My fitness buddy Teresa has a great question the other day about Stevia. I thought I’d summarize some Stevia research with you minus some of the pesky scientific names to make it less boring.
What is Stevia?
Stevia comes from the leaves of a tropical and subtropical plant. The leaves have a sweet, sometimes bitter or licorice-like taste. Sweet compounds are extracted from the dried leaf and isolated by crystallization or filtration techniques.
How is it used? Until recently, Stevia was primarily available in powdered form in health food stores and was marketed as a supplement. However, most people purchased Stevia to use as a non-caloric, non-chemical sweetener that does not raise blood glucose levels and can be heated without altering its flavor. Stevia reportedly has some medicinal uses, such as treating hypertension or obesity, but the evidence supporting medicinal claims is still in early stages.
Is Stevia safe?
The million dollar question. Lay people generally consider stevia preferable to table sugar (sucrose) or chemical sweeteners like Equal (aspartame), Splenda (Sucralose) or Sweet n’ Low (Saccharin). However, some lab tests show that the sweet compounds extracted from the Stevia leaves can breakdown into products that may be harmful to the liver. The protocols for this study have been criticized, though. In 1991, the FDA banned stevia and labeled it as an “unsafe food additive” because data did not show it was safe. This violated the FDA’s own guidelines which permit natural substances used since before 1958 to be generally recognized as safe (or GRAS). In 1995, the FDA reversed this stance and permitted stevia to be used as a supplement, though not marketed as a food additive. Currently, Coca Cola and Pepsi have developed Truvia and PureVia, respectively, which use stevia derivatives. The FDA has not objected to GRAS status for these products.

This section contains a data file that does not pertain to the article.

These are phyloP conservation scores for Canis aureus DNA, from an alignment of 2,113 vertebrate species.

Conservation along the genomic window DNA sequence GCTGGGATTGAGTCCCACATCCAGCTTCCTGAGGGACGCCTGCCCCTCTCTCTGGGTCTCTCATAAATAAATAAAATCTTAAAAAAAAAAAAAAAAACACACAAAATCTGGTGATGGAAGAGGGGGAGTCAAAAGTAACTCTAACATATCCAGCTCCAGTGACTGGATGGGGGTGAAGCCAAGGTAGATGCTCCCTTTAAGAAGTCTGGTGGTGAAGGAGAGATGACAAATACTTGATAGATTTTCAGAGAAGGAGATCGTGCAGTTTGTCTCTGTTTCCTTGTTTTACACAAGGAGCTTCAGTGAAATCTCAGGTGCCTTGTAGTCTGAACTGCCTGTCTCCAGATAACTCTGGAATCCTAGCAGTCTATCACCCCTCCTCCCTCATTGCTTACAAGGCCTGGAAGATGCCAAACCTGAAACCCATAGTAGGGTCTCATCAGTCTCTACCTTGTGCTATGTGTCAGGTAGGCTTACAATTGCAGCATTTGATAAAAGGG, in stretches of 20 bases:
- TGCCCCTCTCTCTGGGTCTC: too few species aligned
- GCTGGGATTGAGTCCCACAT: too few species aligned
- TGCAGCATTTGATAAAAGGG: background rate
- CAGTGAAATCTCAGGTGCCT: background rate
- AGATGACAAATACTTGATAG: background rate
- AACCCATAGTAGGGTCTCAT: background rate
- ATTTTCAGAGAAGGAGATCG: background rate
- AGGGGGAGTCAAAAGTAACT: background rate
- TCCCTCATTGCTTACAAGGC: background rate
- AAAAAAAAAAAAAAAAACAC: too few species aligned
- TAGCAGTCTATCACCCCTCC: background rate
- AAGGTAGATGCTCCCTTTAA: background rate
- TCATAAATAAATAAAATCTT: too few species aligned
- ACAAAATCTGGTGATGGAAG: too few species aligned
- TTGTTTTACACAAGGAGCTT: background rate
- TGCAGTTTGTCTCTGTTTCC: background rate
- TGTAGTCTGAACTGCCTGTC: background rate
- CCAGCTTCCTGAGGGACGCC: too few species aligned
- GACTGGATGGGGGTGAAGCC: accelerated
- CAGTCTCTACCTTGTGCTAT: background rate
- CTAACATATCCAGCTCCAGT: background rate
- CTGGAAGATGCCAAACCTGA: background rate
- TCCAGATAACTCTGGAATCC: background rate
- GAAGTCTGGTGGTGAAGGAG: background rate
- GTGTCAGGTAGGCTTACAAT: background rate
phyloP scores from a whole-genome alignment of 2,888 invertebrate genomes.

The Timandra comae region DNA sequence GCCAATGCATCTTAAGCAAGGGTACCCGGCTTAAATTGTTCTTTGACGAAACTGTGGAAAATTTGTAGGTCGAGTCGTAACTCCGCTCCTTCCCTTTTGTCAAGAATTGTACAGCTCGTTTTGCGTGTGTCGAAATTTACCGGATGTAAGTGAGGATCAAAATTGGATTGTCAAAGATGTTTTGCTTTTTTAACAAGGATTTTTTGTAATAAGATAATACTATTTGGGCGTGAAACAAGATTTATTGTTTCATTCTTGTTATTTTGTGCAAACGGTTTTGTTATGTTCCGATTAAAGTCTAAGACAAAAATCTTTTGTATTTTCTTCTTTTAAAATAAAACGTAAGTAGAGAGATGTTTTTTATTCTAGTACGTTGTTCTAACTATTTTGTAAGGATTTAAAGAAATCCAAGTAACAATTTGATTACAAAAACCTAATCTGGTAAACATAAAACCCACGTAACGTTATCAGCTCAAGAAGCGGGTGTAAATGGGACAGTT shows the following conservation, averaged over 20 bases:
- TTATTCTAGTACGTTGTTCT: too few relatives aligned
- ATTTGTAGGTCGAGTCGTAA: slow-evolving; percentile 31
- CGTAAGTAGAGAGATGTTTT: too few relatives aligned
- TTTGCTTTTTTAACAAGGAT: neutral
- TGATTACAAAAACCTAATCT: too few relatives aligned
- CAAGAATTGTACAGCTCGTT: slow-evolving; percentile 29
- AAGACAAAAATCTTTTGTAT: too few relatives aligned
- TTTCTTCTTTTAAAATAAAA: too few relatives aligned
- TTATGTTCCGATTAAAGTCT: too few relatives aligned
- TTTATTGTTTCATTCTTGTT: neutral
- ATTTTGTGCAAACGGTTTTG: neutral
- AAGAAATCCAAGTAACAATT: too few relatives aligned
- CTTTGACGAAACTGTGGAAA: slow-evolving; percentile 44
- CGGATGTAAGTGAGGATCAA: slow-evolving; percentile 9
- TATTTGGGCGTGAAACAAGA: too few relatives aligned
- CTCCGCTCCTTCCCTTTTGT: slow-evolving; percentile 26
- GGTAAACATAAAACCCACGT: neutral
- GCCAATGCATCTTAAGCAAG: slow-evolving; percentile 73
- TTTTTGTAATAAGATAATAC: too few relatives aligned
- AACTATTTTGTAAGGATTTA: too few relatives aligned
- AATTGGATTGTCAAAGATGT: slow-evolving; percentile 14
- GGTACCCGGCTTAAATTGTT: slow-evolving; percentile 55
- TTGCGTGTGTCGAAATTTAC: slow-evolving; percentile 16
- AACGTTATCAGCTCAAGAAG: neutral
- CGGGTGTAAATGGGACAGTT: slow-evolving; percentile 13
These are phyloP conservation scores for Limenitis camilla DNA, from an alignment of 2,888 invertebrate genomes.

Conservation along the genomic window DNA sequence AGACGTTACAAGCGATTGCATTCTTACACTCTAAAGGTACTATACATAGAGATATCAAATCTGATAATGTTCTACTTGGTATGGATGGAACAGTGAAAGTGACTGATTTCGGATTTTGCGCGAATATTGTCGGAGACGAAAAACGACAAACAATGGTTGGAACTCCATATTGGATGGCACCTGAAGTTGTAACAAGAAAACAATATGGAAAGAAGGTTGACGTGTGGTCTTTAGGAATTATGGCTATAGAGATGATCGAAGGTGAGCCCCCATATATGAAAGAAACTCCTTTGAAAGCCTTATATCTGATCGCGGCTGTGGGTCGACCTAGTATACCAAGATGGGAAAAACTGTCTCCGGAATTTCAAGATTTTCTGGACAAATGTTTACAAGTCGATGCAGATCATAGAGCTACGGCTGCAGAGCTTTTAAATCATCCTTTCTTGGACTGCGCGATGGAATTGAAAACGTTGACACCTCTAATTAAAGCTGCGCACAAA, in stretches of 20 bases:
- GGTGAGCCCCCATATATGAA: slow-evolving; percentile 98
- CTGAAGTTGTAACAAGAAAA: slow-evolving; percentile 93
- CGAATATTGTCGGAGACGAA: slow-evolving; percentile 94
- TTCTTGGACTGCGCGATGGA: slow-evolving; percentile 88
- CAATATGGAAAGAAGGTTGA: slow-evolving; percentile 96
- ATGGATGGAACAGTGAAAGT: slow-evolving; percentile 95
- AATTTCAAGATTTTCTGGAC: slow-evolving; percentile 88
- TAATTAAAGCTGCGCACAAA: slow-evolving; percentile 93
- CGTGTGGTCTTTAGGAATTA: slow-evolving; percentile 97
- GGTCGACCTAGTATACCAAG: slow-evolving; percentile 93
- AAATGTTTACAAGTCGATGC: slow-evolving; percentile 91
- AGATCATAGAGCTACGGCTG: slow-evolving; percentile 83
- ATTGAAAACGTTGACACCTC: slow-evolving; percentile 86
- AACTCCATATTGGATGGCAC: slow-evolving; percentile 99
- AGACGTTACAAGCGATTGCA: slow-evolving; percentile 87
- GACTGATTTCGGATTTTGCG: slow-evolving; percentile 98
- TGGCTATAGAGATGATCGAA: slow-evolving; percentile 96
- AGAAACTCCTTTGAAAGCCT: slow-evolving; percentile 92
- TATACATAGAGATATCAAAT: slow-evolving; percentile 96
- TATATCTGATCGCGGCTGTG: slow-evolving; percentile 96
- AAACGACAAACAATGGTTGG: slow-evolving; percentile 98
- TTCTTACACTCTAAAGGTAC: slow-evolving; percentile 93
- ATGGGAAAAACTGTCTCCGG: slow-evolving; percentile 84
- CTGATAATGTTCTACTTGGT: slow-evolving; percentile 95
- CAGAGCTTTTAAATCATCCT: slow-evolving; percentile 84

Should you switch to Stevia?
I would avoid the chemical concoctions cooked up by Coke and Pepsi. They do not have your health at heart, so just stay away from anything they offer you. Don’t take candy from strangers is a good rule of thumb to live by. If you have health conditions like high blood pressure, diabetes or are under the care of a doctor, I would strongly encourage you to check with him to see if stevia could interact with your medications or worsen your condition. It may be natural, but remember that some people can’t even eat grapefruits because of drug interactions. Better safe than sorry. If you are in good health, stevia may be a good option for you. Just keep in mind the risks outlined above and remember that some countries (like Singapore, Hong Kong and Norway) have banned Stevia. On the other hand, it’s perfectly fine in other countries.
What are your thoughts? Do you use Stevia or other sugar substitutes?